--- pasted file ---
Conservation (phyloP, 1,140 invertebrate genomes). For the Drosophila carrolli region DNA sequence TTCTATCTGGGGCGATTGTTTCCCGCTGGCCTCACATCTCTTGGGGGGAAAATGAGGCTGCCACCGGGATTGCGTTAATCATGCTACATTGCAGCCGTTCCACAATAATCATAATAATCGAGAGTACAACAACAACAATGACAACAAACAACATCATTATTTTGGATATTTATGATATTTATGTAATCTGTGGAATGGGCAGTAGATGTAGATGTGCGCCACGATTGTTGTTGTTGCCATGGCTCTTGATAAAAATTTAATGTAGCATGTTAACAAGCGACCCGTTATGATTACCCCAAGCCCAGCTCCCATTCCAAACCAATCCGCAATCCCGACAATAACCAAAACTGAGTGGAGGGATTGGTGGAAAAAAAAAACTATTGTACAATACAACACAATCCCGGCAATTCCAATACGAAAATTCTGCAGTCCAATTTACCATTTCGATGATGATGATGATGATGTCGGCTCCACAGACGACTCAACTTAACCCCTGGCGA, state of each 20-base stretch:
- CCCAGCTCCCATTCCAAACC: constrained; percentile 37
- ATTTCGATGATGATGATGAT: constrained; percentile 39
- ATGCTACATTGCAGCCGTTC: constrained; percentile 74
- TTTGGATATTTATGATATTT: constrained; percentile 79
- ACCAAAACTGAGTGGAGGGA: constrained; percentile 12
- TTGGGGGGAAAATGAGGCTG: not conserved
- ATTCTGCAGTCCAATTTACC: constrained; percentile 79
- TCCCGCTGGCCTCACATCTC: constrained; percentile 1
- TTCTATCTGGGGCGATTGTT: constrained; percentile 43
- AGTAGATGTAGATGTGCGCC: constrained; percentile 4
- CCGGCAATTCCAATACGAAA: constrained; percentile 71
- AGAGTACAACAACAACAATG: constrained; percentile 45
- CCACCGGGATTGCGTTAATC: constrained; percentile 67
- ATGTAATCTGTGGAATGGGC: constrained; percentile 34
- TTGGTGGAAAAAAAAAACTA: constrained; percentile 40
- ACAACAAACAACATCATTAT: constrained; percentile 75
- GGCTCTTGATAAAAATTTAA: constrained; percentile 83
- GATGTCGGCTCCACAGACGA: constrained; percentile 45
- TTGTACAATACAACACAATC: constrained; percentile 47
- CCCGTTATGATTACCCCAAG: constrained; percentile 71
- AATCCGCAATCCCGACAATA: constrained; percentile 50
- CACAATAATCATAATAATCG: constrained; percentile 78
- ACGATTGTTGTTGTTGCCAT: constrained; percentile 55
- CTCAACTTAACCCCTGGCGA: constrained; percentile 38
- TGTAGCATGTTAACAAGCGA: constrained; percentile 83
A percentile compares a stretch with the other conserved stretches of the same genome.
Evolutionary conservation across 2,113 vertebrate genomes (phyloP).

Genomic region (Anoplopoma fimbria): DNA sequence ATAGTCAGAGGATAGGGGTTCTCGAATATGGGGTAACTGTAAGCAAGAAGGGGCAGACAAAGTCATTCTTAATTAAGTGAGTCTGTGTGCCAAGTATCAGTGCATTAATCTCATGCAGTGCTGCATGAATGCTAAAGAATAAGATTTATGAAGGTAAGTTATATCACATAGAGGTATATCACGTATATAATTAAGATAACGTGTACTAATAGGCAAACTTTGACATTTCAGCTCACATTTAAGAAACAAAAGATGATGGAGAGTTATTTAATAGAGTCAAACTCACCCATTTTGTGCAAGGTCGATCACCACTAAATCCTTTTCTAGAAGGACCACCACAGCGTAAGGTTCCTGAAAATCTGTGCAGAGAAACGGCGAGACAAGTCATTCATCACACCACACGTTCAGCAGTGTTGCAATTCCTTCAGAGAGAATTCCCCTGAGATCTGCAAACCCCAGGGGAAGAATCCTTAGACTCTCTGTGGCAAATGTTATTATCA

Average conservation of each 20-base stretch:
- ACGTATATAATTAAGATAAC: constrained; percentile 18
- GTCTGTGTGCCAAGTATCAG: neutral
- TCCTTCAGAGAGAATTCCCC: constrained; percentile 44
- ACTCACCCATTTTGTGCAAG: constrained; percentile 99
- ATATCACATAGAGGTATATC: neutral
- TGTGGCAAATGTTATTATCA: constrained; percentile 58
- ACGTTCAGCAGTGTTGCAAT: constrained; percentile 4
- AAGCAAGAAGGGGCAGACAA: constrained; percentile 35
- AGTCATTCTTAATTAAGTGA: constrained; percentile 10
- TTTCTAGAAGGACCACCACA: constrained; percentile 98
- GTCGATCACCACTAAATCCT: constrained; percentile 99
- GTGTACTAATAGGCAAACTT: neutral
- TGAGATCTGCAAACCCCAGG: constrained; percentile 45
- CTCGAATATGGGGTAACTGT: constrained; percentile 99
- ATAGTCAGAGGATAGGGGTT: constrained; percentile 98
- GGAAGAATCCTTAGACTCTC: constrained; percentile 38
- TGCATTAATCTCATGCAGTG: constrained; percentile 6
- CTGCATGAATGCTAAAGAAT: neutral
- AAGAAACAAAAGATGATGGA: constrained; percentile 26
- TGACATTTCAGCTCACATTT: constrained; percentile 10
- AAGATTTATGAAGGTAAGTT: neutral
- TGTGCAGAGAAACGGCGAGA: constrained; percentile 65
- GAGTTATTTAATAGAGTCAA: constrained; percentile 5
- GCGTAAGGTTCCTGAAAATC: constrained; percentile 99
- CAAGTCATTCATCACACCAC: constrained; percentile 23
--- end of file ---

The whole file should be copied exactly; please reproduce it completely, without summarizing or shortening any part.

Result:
Conservation (phyloP, 1,140 invertebrate genomes). For the Drosophila carrolli region DNA sequence TTCTATCTGGGGCGATTGTTTCCCGCTGGCCTCACATCTCTTGGGGGGAAAATGAGGCTGCCACCGGGATTGCGTTAATCATGCTACATTGCAGCCGTTCCACAATAATCATAATAATCGAGAGTACAACAACAACAATGACAACAAACAACATCATTATTTTGGATATTTATGATATTTATGTAATCTGTGGAATGGGCAGTAGATGTAGATGTGCGCCACGATTGTTGTTGTTGCCATGGCTCTTGATAAAAATTTAATGTAGCATGTTAACAAGCGACCCGTTATGATTACCCCAAGCCCAGCTCCCATTCCAAACCAATCCGCAATCCCGACAATAACCAAAACTGAGTGGAGGGATTGGTGGAAAAAAAAAACTATTGTACAATACAACACAATCCCGGCAATTCCAATACGAAAATTCTGCAGTCCAATTTACCATTTCGATGATGATGATGATGATGTCGGCTCCACAGACGACTCAACTTAACCCCTGGCGA, state of each 20-base stretch:
- CCCAGCTCCCATTCCAAACC: constrained; percentile 37
- ATTTCGATGATGATGATGAT: constrained; percentile 39
- ATGCTACATTGCAGCCGTTC: constrained; percentile 74
- TTTGGATATTTATGATATTT: constrained; percentile 79
- ACCAAAACTGAGTGGAGGGA: constrained; percentile 12
- TTGGGGGGAAAATGAGGCTG: not conserved
- ATTCTGCAGTCCAATTTACC: constrained; percentile 79
- TCCCGCTGGCCTCACATCTC: constrained; percentile 1
- TTCTATCTGGGGCGATTGTT: constrained; percentile 43
- AGTAGATGTAGATGTGCGCC: constrained; percentile 4
- CCGGCAATTCCAATACGAAA: constrained; percentile 71
- AGAGTACAACAACAACAATG: constrained; percentile 45
- CCACCGGGATTGCGTTAATC: constrained; percentile 67
- ATGTAATCTGTGGAATGGGC: constrained; percentile 34
- TTGGTGGAAAAAAAAAACTA: constrained; percentile 40
- ACAACAAACAACATCATTAT: constrained; percentile 75
- GGCTCTTGATAAAAATTTAA: constrained; percentile 83
- GATGTCGGCTCCACAGACGA: constrained; percentile 45
- TTGTACAATACAACACAATC: constrained; percentile 47
- CCCGTTATGATTACCCCAAG: constrained; percentile 71
- AATCCGCAATCCCGACAATA: constrained; percentile 50
- CACAATAATCATAATAATCG: constrained; percentile 78
- ACGATTGTTGTTGTTGCCAT: constrained; percentile 55
- CTCAACTTAACCCCTGGCGA: constrained; percentile 38
- TGTAGCATGTTAACAAGCGA: constrained; percentile 83
A percentile compares a stretch with the other conserved stretches of the same genome.
Evolutionary conservation across 2,113 vertebrate genomes (phyloP).

Genomic region (Anoplopoma fimbria): DNA sequence ATAGTCAGAGGATAGGGGTTCTCGAATATGGGGTAACTGTAAGCAAGAAGGGGCAGACAAAGTCATTCTTAATTAAGTGAGTCTGTGTGCCAAGTATCAGTGCATTAATCTCATGCAGTGCTGCATGAATGCTAAAGAATAAGATTTATGAAGGTAAGTTATATCACATAGAGGTATATCACGTATATAATTAAGATAACGTGTACTAATAGGCAAACTTTGACATTTCAGCTCACATTTAAGAAACAAAAGATGATGGAGAGTTATTTAATAGAGTCAAACTCACCCATTTTGTGCAAGGTCGATCACCACTAAATCCTTTTCTAGAAGGACCACCACAGCGTAAGGTTCCTGAAAATCTGTGCAGAGAAACGGCGAGACAAGTCATTCATCACACCACACGTTCAGCAGTGTTGCAATTCCTTCAGAGAGAATTCCCCTGAGATCTGCAAACCCCAGGGGAAGAATCCTTAGACTCTCTGTGGCAAATGTTATTATCA

Average conservation of each 20-base stretch:
- ACGTATATAATTAAGATAAC: constrained; percentile 18
- GTCTGTGTGCCAAGTATCAG: neutral
- TCCTTCAGAGAGAATTCCCC: constrained; percentile 44
- ACTCACCCATTTTGTGCAAG: constrained; percentile 99
- ATATCACATAGAGGTATATC: neutral
- TGTGGCAAATGTTATTATCA: constrained; percentile 58
- ACGTTCAGCAGTGTTGCAAT: constrained; percentile 4
- AAGCAAGAAGGGGCAGACAA: constrained; percentile 35
- AGTCATTCTTAATTAAGTGA: constrained; percentile 10
- TTTCTAGAAGGACCACCACA: constrained; percentile 98
- GTCGATCACCACTAAATCCT: constrained; percentile 99
- GTGTACTAATAGGCAAACTT: neutral
- TGAGATCTGCAAACCCCAGG: constrained; percentile 45
- CTCGAATATGGGGTAACTGT: constrained; percentile 99
- ATAGTCAGAGGATAGGGGTT: constrained; percentile 98
- GGAAGAATCCTTAGACTCTC: constrained; percentile 38
- TGCATTAATCTCATGCAGTG: constrained; percentile 6
- CTGCATGAATGCTAAAGAAT: neutral
- AAGAAACAAAAGATGATGGA: constrained; percentile 26
- TGACATTTCAGCTCACATTT: constrained; percentile 10
- AAGATTTATGAAGGTAAGTT: neutral
- TGTGCAGAGAAACGGCGAGA: constrained; percentile 65
- GAGTTATTTAATAGAGTCAA: constrained; percentile 5
- GCGTAAGGTTCCTGAAAATC: constrained; percentile 99
- CAAGTCATTCATCACACCAC: constrained; percentile 23